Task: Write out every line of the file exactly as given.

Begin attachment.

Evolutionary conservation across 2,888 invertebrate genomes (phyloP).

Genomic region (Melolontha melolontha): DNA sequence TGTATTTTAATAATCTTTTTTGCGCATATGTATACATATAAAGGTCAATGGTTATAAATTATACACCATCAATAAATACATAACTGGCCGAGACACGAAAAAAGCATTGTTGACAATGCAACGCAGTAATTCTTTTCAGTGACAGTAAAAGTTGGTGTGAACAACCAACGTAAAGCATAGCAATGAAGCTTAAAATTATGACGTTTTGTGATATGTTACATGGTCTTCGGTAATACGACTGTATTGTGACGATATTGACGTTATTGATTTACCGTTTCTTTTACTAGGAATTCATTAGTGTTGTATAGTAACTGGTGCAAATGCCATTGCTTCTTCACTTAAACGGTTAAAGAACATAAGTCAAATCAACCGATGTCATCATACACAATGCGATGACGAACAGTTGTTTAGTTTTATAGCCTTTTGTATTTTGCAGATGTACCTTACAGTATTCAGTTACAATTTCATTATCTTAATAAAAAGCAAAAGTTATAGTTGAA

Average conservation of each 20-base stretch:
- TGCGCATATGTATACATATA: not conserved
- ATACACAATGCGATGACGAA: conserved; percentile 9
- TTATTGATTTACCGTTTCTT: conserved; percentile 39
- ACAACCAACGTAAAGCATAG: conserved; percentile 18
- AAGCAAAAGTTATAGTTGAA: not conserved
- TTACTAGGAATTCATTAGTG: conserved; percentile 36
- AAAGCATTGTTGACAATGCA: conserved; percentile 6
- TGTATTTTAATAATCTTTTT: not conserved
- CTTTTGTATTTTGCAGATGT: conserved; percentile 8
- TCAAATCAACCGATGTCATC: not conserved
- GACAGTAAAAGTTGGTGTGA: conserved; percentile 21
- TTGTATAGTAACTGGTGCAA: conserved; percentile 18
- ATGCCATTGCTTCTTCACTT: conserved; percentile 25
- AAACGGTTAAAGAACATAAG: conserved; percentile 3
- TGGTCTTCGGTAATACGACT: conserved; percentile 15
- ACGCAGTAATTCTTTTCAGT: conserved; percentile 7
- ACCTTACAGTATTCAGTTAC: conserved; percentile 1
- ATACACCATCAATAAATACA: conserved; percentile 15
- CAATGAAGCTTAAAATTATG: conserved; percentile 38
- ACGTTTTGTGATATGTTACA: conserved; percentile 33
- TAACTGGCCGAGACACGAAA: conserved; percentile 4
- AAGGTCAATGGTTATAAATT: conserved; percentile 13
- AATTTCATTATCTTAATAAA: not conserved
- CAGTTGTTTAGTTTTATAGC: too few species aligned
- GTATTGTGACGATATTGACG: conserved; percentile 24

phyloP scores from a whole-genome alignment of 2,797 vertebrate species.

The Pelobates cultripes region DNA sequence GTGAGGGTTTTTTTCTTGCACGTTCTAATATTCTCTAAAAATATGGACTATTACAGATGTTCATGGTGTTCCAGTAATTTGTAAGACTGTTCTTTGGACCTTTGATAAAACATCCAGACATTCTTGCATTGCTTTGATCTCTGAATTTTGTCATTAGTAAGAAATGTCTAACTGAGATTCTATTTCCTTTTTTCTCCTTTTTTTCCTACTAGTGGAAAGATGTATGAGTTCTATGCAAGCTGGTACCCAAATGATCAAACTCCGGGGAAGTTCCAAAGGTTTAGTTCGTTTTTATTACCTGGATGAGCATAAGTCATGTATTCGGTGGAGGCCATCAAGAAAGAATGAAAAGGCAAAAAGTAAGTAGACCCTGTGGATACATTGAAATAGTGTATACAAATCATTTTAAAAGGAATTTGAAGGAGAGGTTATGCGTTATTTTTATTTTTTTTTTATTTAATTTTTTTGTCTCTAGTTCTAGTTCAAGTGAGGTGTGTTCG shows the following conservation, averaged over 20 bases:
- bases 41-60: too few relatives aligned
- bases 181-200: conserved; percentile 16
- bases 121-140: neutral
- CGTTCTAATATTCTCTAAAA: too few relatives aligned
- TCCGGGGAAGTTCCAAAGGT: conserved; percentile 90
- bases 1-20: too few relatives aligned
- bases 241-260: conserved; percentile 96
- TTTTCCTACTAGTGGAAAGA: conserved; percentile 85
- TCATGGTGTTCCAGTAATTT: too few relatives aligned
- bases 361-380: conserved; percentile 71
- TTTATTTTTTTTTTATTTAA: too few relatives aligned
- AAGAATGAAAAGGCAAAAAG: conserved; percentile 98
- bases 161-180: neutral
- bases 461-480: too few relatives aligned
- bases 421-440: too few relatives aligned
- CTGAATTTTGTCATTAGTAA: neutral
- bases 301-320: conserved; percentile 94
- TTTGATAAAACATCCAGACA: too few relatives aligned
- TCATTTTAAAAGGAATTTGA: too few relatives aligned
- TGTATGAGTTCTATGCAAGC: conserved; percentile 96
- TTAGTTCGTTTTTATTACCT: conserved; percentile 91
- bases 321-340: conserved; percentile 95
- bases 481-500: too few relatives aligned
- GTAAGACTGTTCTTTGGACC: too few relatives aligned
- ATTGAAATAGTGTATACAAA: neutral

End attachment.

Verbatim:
Evolutionary conservation across 2,888 invertebrate genomes (phyloP).

Genomic region (Melolontha melolontha): DNA sequence TGTATTTTAATAATCTTTTTTGCGCATATGTATACATATAAAGGTCAATGGTTATAAATTATACACCATCAATAAATACATAACTGGCCGAGACACGAAAAAAGCATTGTTGACAATGCAACGCAGTAATTCTTTTCAGTGACAGTAAAAGTTGGTGTGAACAACCAACGTAAAGCATAGCAATGAAGCTTAAAATTATGACGTTTTGTGATATGTTACATGGTCTTCGGTAATACGACTGTATTGTGACGATATTGACGTTATTGATTTACCGTTTCTTTTACTAGGAATTCATTAGTGTTGTATAGTAACTGGTGCAAATGCCATTGCTTCTTCACTTAAACGGTTAAAGAACATAAGTCAAATCAACCGATGTCATCATACACAATGCGATGACGAACAGTTGTTTAGTTTTATAGCCTTTTGTATTTTGCAGATGTACCTTACAGTATTCAGTTACAATTTCATTATCTTAATAAAAAGCAAAAGTTATAGTTGAA

Average conservation of each 20-base stretch:
- TGCGCATATGTATACATATA: not conserved
- ATACACAATGCGATGACGAA: conserved; percentile 9
- TTATTGATTTACCGTTTCTT: conserved; percentile 39
- ACAACCAACGTAAAGCATAG: conserved; percentile 18
- AAGCAAAAGTTATAGTTGAA: not conserved
- TTACTAGGAATTCATTAGTG: conserved; percentile 36
- AAAGCATTGTTGACAATGCA: conserved; percentile 6
- TGTATTTTAATAATCTTTTT: not conserved
- CTTTTGTATTTTGCAGATGT: conserved; percentile 8
- TCAAATCAACCGATGTCATC: not conserved
- GACAGTAAAAGTTGGTGTGA: conserved; percentile 21
- TTGTATAGTAACTGGTGCAA: conserved; percentile 18
- ATGCCATTGCTTCTTCACTT: conserved; percentile 25
- AAACGGTTAAAGAACATAAG: conserved; percentile 3
- TGGTCTTCGGTAATACGACT: conserved; percentile 15
- ACGCAGTAATTCTTTTCAGT: conserved; percentile 7
- ACCTTACAGTATTCAGTTAC: conserved; percentile 1
- ATACACCATCAATAAATACA: conserved; percentile 15
- CAATGAAGCTTAAAATTATG: conserved; percentile 38
- ACGTTTTGTGATATGTTACA: conserved; percentile 33
- TAACTGGCCGAGACACGAAA: conserved; percentile 4
- AAGGTCAATGGTTATAAATT: conserved; percentile 13
- AATTTCATTATCTTAATAAA: not conserved
- CAGTTGTTTAGTTTTATAGC: too few species aligned
- GTATTGTGACGATATTGACG: conserved; percentile 24

phyloP scores from a whole-genome alignment of 2,797 vertebrate species.

The Pelobates cultripes region DNA sequence GTGAGGGTTTTTTTCTTGCACGTTCTAATATTCTCTAAAAATATGGACTATTACAGATGTTCATGGTGTTCCAGTAATTTGTAAGACTGTTCTTTGGACCTTTGATAAAACATCCAGACATTCTTGCATTGCTTTGATCTCTGAATTTTGTCATTAGTAAGAAATGTCTAACTGAGATTCTATTTCCTTTTTTCTCCTTTTTTTCCTACTAGTGGAAAGATGTATGAGTTCTATGCAAGCTGGTACCCAAATGATCAAACTCCGGGGAAGTTCCAAAGGTTTAGTTCGTTTTTATTACCTGGATGAGCATAAGTCATGTATTCGGTGGAGGCCATCAAGAAAGAATGAAAAGGCAAAAAGTAAGTAGACCCTGTGGATACATTGAAATAGTGTATACAAATCATTTTAAAAGGAATTTGAAGGAGAGGTTATGCGTTATTTTTATTTTTTTTTTATTTAATTTTTTTGTCTCTAGTTCTAGTTCAAGTGAGGTGTGTTCG shows the following conservation, averaged over 20 bases:
- bases 41-60: too few relatives aligned
- bases 181-200: conserved; percentile 16
- bases 121-140: neutral
- CGTTCTAATATTCTCTAAAA: too few relatives aligned
- TCCGGGGAAGTTCCAAAGGT: conserved; percentile 90
- bases 1-20: too few relatives aligned
- bases 241-260: conserved; percentile 96
- TTTTCCTACTAGTGGAAAGA: conserved; percentile 85
- TCATGGTGTTCCAGTAATTT: too few relatives aligned
- bases 361-380: conserved; percentile 71
- TTTATTTTTTTTTTATTTAA: too few relatives aligned
- AAGAATGAAAAGGCAAAAAG: conserved; percentile 98
- bases 161-180: neutral
- bases 461-480: too few relatives aligned
- bases 421-440: too few relatives aligned
- CTGAATTTTGTCATTAGTAA: neutral
- bases 301-320: conserved; percentile 94
- TTTGATAAAACATCCAGACA: too few relatives aligned
- TCATTTTAAAAGGAATTTGA: too few relatives aligned
- TGTATGAGTTCTATGCAAGC: conserved; percentile 96
- TTAGTTCGTTTTTATTACCT: conserved; percentile 91
- bases 321-340: conserved; percentile 95
- bases 481-500: too few relatives aligned
- GTAAGACTGTTCTTTGGACC: too few relatives aligned
- ATTGAAATAGTGTATACAAA: neutral